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                                                         The Acropolis of Athens
The acropolis of Athens

The Acropolis was the most important religious centre of Athens. The beginnings of the history of the sacred rock and the surrounding area go back to the depths of time, as early as the Neolithic period. During the Mycenaean period, the Acropolis was a political as well as religious centre. It was the seat of the local Mycenaean king, and on it stood a palace, while a fortification wall enclosed the summit of the rock,

With the passage of time, after the 11th c. BC and particularly from the 8th c. BC onwards, the sacred rock was converted into a cult area where many deities were worshipped, the most mportant being Athena, the patron goddess of the city of Athens.

In the 6th c. BC. in particular, there was intense building activity on the Acropolis: new temples were built, old ones were repaired and other buildings were erected. From the middle of the 5th c. BC. against the background of Perikles' building programme, the sanctuary acquired a large number of brilliant monuments, the supreme one being the Parthenon. From the end of the 5th c. BC onwards, however, the adverse effect on Athens of the military conflicts in which the city was embroiled resulted in the restriction of building activity on the sacred rock. The image of the  sanctuary remained virtually unchanged down to the establishment of Christianity, which marked the end of ancient religion. The ancient monuments were widely destroyed or converted into Christian churches, and the artworks adorning the sanctuary were looted.

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The economic prosperity and artistic flowering of Athens are attested not only by the splendid buildings but also by the various dedications found in the sanctuary. A large number of these come from the so-called Persian destruction level, where they had reverently been buried by the Athenians when they returned to their city after their victory over the Persians at the battle of Plataia (479 BC) and found the monuments and dedications destroyed. The Acropolis bronzes have an impressive variety of types and a wealth of decoration revealing the ingenuity, imagination and sensitivity of the artists who made them. During the 8th and 7th c. BC cauldrons and tripod stands, decorated with figurines of nude males, warriors, horses, and griffin protomes as well, were the most popular dedications. From the (6th and 5th c. BC. offerings commonly made in the sanctuary included statuettes of various deities, mainly Athena, and female and male figurines, all of them outstanding works of art of this period.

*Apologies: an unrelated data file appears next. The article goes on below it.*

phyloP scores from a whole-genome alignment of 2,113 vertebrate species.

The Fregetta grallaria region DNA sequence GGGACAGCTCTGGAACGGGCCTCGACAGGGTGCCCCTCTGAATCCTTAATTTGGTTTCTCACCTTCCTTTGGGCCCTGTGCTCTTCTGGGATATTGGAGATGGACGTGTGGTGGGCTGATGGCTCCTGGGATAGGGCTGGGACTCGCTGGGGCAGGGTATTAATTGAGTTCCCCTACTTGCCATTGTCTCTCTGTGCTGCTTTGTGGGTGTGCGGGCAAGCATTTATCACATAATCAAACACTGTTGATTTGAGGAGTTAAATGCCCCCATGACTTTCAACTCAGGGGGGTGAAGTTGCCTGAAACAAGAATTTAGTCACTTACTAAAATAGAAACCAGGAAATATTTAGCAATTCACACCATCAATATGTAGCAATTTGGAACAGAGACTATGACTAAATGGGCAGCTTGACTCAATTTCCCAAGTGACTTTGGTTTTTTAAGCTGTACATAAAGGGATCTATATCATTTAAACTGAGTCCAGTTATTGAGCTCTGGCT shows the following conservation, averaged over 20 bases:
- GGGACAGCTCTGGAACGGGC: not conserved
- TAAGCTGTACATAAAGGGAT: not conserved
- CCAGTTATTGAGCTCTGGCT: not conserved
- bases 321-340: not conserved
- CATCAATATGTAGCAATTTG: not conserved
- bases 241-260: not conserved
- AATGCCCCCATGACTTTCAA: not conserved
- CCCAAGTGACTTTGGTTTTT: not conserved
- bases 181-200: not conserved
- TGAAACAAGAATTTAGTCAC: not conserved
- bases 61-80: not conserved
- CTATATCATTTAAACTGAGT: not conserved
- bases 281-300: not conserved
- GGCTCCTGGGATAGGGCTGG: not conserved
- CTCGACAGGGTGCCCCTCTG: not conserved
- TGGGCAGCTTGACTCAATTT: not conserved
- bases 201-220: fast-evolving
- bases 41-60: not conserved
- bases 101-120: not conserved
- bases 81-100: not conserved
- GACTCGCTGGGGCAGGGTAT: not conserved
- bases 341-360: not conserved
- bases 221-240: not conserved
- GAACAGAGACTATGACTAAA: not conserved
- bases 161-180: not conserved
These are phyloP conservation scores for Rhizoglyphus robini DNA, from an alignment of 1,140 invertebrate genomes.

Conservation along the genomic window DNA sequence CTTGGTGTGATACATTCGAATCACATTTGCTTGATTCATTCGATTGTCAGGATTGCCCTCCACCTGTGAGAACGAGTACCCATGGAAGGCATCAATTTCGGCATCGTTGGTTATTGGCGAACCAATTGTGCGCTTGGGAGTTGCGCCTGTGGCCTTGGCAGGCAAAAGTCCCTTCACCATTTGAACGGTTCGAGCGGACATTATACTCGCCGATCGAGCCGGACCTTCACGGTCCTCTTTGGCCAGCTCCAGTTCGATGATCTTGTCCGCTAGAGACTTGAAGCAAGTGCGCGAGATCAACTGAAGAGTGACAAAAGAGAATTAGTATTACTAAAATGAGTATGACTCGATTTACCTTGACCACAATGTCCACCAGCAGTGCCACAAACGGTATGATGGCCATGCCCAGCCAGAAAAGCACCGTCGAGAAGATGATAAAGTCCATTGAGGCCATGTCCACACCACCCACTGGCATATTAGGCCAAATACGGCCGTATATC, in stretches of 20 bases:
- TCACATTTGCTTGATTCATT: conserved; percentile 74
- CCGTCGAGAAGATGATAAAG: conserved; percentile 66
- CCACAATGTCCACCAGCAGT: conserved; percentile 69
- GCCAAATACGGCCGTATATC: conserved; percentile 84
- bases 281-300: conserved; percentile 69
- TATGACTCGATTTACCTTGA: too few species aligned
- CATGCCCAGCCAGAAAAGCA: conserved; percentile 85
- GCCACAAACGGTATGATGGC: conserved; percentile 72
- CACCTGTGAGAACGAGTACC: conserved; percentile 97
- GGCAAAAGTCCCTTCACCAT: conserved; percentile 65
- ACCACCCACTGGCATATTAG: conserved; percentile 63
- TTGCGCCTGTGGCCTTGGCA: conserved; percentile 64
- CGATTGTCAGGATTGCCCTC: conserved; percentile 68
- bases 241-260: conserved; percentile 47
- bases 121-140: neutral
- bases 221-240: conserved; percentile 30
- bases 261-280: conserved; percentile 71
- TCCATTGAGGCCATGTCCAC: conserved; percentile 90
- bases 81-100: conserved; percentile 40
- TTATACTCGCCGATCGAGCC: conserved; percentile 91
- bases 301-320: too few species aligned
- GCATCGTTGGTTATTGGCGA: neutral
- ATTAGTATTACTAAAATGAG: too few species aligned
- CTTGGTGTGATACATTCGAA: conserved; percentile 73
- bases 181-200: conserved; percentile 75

The artists abandoned the strict stylisation of the past and now followed the changes that had been accomplished in large-scale sculpture. Figures such as horsemen, charioteers, athletes, warriors, rustics, kouroi and korai, were all rendered with greater naturalism and exude an inner radiance and vitality. At this same period, various kinds of vases and vessels were dedicated in the sanctuary, such as basins, plates, bowls, cauldrons, wine jugs and pitchers (hydrias), decorated with figures depicting Victories (Nikai), sphinxes, sirens, winged horses that are perhaps to be identified with Pegasos,  etc. All these were outstanding works of art, most of them created by famous Attic workshops, though there are also some from other important bronze-working centres that flourished at this same period, mainly in Greece but also in the east and West.

The finds from the Acropolis now kept in the National Archaeological Museum come from the excavations carried out by the Archaeological Society of Athens from 1885 to 1889.




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